Background: The contribution of regional anesthesia with thoracic paravertebral blockade to postoperative analgesia remains unclear. We compared the effect of a combination of paravertebral blockade and propofol general anesthesia (GA) with sevoflurane GA and opioid analgesia on postoperative pain and opioid use for patients undergoing breast cancer surgery.
Methods: Patients having breast cancer surgery were randomly assigned to paravertebral analgesia with propofol GA (PPA, n = 187) or sevoflurane GA with perioperative opioid analgesia (SOA, n = 199). The PPA and SOA groups were compared for opioid consumption and pain outcomes (on a 0-10 visual analogue scale [VAS]) at two hours postoperatively using superiority and inferiority statistics. We compared our results with previous publications in a meta-analysis.
Results: Compared with the SOA group, the PPA group experienced reduced median [interquartile range] pain VAS scores (1 [1,3] vs 2.5 [1,4], respectively; median difference -1.0; 99% confidence intervals [CI]: -1.5 to -0.5) and required less intraoperative fentanyl (50 [0, 125] µg vs 200 [100, 300] µg, respectively; median difference -100; 99% CI: -150 to -100) and less long-acting opioid (0 [0, 0] mg vs 3.0 [0, 12] mg, respectively, morphine equivalents; median difference -3; 99% CI: -4 to -2). Thus, non-inferiority was detected for all the above outcomes, and superiority tests for each outcome were highly significant in the expected directions (P < 0.001). Meta-analysis, including the current study, estimated a reduction in worst pain of 2.3 points (95% CI: 1.8 to 2.8) on a 0-10 scale and a 72% reduction (95% CI: 42 to 87) in mean opioid consumption in the immediate two postoperative hours for PPA vs SOA.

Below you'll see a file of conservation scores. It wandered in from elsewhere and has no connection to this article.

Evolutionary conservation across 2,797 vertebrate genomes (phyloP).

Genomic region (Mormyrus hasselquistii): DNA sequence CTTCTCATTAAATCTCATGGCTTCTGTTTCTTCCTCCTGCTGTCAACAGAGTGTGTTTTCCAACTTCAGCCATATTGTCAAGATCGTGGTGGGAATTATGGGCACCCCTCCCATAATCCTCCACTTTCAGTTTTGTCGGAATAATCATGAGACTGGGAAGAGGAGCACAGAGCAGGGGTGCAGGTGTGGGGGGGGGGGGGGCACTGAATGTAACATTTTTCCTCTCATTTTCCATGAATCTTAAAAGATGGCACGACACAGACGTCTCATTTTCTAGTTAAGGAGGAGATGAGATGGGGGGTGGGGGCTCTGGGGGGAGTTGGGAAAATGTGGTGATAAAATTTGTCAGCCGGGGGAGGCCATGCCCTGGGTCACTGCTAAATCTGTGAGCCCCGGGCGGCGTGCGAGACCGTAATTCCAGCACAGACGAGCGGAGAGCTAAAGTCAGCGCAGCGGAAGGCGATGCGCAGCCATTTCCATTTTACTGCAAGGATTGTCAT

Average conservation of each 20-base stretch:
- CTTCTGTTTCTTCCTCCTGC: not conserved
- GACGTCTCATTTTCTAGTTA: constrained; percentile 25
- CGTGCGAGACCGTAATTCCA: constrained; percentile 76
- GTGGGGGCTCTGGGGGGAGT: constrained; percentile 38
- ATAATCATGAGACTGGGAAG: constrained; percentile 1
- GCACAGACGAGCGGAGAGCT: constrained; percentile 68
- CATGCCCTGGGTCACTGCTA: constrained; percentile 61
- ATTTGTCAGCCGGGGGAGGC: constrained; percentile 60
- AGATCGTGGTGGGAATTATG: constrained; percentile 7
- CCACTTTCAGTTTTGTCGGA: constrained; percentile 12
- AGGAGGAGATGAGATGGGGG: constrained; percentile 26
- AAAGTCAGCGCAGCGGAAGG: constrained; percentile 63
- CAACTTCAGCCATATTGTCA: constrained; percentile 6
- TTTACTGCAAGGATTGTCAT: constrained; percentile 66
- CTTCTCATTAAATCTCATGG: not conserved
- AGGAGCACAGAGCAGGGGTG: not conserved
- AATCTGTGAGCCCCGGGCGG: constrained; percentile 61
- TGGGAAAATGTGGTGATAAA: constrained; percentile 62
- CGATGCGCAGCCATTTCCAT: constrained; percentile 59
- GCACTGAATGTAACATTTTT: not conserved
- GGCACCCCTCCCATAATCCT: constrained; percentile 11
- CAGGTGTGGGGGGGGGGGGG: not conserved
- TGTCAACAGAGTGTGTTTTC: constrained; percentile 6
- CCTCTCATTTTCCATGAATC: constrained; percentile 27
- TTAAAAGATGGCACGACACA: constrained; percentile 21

Conclusion: Our results were largely consistent with previous much smaller studies. Compared with sevoflurane GA with opioid analgesia, the combination of paravertebral analgesia with propofol GA provides an early clinical analgesic benefit in females having breast cancer surgery. This analysis is a substudy of an ongoing multicentre double-blinded randomized trial ( www.clinicaltrials.gov , NCT00418457) of cancer recurrence.